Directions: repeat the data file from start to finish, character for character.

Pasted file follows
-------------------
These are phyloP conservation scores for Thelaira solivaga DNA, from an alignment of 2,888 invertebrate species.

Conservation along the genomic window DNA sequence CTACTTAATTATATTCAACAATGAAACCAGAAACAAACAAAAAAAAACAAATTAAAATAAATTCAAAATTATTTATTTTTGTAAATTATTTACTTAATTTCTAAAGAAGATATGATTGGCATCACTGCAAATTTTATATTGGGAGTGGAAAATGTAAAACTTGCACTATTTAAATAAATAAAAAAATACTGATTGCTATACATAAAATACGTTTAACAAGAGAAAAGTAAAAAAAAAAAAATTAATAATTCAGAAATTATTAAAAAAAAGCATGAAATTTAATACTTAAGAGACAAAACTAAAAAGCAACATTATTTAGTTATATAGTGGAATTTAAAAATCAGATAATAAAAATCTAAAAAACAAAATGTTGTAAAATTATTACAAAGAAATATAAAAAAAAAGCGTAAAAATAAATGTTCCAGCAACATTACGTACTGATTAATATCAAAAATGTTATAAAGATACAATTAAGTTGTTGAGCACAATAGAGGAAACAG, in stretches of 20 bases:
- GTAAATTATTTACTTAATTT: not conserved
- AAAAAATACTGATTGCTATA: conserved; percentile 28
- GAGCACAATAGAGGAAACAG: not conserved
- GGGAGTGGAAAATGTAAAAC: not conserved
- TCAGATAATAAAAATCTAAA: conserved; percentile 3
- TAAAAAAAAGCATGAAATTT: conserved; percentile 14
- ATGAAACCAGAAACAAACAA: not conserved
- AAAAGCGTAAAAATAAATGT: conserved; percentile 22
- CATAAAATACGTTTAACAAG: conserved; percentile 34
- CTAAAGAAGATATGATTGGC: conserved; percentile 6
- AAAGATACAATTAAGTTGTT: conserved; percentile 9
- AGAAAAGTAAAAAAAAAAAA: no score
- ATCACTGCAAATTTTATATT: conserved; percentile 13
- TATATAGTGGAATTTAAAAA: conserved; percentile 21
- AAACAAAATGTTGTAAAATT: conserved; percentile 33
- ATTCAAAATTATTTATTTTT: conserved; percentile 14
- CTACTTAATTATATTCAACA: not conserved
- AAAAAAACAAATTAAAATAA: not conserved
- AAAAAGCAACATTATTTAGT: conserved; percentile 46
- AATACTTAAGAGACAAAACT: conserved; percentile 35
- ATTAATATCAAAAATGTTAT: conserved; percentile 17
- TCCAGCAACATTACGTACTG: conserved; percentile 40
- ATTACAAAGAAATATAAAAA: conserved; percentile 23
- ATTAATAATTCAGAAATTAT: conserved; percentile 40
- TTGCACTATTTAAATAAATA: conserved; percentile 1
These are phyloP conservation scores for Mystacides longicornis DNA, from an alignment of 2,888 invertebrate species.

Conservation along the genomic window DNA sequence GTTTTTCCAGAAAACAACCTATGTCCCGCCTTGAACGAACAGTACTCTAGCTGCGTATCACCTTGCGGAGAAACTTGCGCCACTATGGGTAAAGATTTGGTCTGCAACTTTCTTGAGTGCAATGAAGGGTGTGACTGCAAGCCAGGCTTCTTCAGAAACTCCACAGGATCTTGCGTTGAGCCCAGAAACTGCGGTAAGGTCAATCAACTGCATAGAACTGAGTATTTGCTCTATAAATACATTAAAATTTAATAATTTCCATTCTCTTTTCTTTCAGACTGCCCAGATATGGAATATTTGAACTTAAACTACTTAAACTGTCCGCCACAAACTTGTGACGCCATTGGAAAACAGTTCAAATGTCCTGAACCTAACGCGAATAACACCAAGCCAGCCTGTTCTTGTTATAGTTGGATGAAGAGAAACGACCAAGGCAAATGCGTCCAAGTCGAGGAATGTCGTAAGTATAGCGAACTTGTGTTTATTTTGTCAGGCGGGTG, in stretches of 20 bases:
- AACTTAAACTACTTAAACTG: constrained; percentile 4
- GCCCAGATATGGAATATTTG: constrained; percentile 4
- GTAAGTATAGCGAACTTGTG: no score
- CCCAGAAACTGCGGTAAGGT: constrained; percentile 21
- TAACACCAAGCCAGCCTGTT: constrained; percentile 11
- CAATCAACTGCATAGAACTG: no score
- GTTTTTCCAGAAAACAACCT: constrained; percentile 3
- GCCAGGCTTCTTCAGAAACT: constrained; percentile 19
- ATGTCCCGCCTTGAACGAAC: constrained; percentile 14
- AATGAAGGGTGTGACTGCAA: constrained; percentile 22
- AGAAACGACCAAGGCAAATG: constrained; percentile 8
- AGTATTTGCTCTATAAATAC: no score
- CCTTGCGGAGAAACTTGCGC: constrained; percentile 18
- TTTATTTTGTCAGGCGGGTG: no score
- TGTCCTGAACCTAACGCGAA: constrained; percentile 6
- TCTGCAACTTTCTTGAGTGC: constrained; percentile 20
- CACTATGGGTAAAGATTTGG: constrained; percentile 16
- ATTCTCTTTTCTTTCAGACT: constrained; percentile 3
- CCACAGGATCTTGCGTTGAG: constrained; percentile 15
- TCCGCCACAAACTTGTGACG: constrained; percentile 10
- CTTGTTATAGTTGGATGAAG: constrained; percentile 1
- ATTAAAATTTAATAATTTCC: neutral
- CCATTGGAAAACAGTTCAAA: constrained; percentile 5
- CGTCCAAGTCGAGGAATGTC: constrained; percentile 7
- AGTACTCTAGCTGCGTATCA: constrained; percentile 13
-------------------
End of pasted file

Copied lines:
These are phyloP conservation scores for Thelaira solivaga DNA, from an alignment of 2,888 invertebrate species.

Conservation along the genomic window DNA sequence CTACTTAATTATATTCAACAATGAAACCAGAAACAAACAAAAAAAAACAAATTAAAATAAATTCAAAATTATTTATTTTTGTAAATTATTTACTTAATTTCTAAAGAAGATATGATTGGCATCACTGCAAATTTTATATTGGGAGTGGAAAATGTAAAACTTGCACTATTTAAATAAATAAAAAAATACTGATTGCTATACATAAAATACGTTTAACAAGAGAAAAGTAAAAAAAAAAAAATTAATAATTCAGAAATTATTAAAAAAAAGCATGAAATTTAATACTTAAGAGACAAAACTAAAAAGCAACATTATTTAGTTATATAGTGGAATTTAAAAATCAGATAATAAAAATCTAAAAAACAAAATGTTGTAAAATTATTACAAAGAAATATAAAAAAAAAGCGTAAAAATAAATGTTCCAGCAACATTACGTACTGATTAATATCAAAAATGTTATAAAGATACAATTAAGTTGTTGAGCACAATAGAGGAAACAG, in stretches of 20 bases:
- GTAAATTATTTACTTAATTT: not conserved
- AAAAAATACTGATTGCTATA: conserved; percentile 28
- GAGCACAATAGAGGAAACAG: not conserved
- GGGAGTGGAAAATGTAAAAC: not conserved
- TCAGATAATAAAAATCTAAA: conserved; percentile 3
- TAAAAAAAAGCATGAAATTT: conserved; percentile 14
- ATGAAACCAGAAACAAACAA: not conserved
- AAAAGCGTAAAAATAAATGT: conserved; percentile 22
- CATAAAATACGTTTAACAAG: conserved; percentile 34
- CTAAAGAAGATATGATTGGC: conserved; percentile 6
- AAAGATACAATTAAGTTGTT: conserved; percentile 9
- AGAAAAGTAAAAAAAAAAAA: no score
- ATCACTGCAAATTTTATATT: conserved; percentile 13
- TATATAGTGGAATTTAAAAA: conserved; percentile 21
- AAACAAAATGTTGTAAAATT: conserved; percentile 33
- ATTCAAAATTATTTATTTTT: conserved; percentile 14
- CTACTTAATTATATTCAACA: not conserved
- AAAAAAACAAATTAAAATAA: not conserved
- AAAAAGCAACATTATTTAGT: conserved; percentile 46
- AATACTTAAGAGACAAAACT: conserved; percentile 35
- ATTAATATCAAAAATGTTAT: conserved; percentile 17
- TCCAGCAACATTACGTACTG: conserved; percentile 40
- ATTACAAAGAAATATAAAAA: conserved; percentile 23
- ATTAATAATTCAGAAATTAT: conserved; percentile 40
- TTGCACTATTTAAATAAATA: conserved; percentile 1
These are phyloP conservation scores for Mystacides longicornis DNA, from an alignment of 2,888 invertebrate species.

Conservation along the genomic window DNA sequence GTTTTTCCAGAAAACAACCTATGTCCCGCCTTGAACGAACAGTACTCTAGCTGCGTATCACCTTGCGGAGAAACTTGCGCCACTATGGGTAAAGATTTGGTCTGCAACTTTCTTGAGTGCAATGAAGGGTGTGACTGCAAGCCAGGCTTCTTCAGAAACTCCACAGGATCTTGCGTTGAGCCCAGAAACTGCGGTAAGGTCAATCAACTGCATAGAACTGAGTATTTGCTCTATAAATACATTAAAATTTAATAATTTCCATTCTCTTTTCTTTCAGACTGCCCAGATATGGAATATTTGAACTTAAACTACTTAAACTGTCCGCCACAAACTTGTGACGCCATTGGAAAACAGTTCAAATGTCCTGAACCTAACGCGAATAACACCAAGCCAGCCTGTTCTTGTTATAGTTGGATGAAGAGAAACGACCAAGGCAAATGCGTCCAAGTCGAGGAATGTCGTAAGTATAGCGAACTTGTGTTTATTTTGTCAGGCGGGTG, in stretches of 20 bases:
- AACTTAAACTACTTAAACTG: constrained; percentile 4
- GCCCAGATATGGAATATTTG: constrained; percentile 4
- GTAAGTATAGCGAACTTGTG: no score
- CCCAGAAACTGCGGTAAGGT: constrained; percentile 21
- TAACACCAAGCCAGCCTGTT: constrained; percentile 11
- CAATCAACTGCATAGAACTG: no score
- GTTTTTCCAGAAAACAACCT: constrained; percentile 3
- GCCAGGCTTCTTCAGAAACT: constrained; percentile 19
- ATGTCCCGCCTTGAACGAAC: constrained; percentile 14
- AATGAAGGGTGTGACTGCAA: constrained; percentile 22
- AGAAACGACCAAGGCAAATG: constrained; percentile 8
- AGTATTTGCTCTATAAATAC: no score
- CCTTGCGGAGAAACTTGCGC: constrained; percentile 18
- TTTATTTTGTCAGGCGGGTG: no score
- TGTCCTGAACCTAACGCGAA: constrained; percentile 6
- TCTGCAACTTTCTTGAGTGC: constrained; percentile 20
- CACTATGGGTAAAGATTTGG: constrained; percentile 16
- ATTCTCTTTTCTTTCAGACT: constrained; percentile 3
- CCACAGGATCTTGCGTTGAG: constrained; percentile 15
- TCCGCCACAAACTTGTGACG: constrained; percentile 10
- CTTGTTATAGTTGGATGAAG: constrained; percentile 1
- ATTAAAATTTAATAATTTCC: neutral
- CCATTGGAAAACAGTTCAAA: constrained; percentile 5
- CGTCCAAGTCGAGGAATGTC: constrained; percentile 7
- AGTACTCTAGCTGCGTATCA: constrained; percentile 13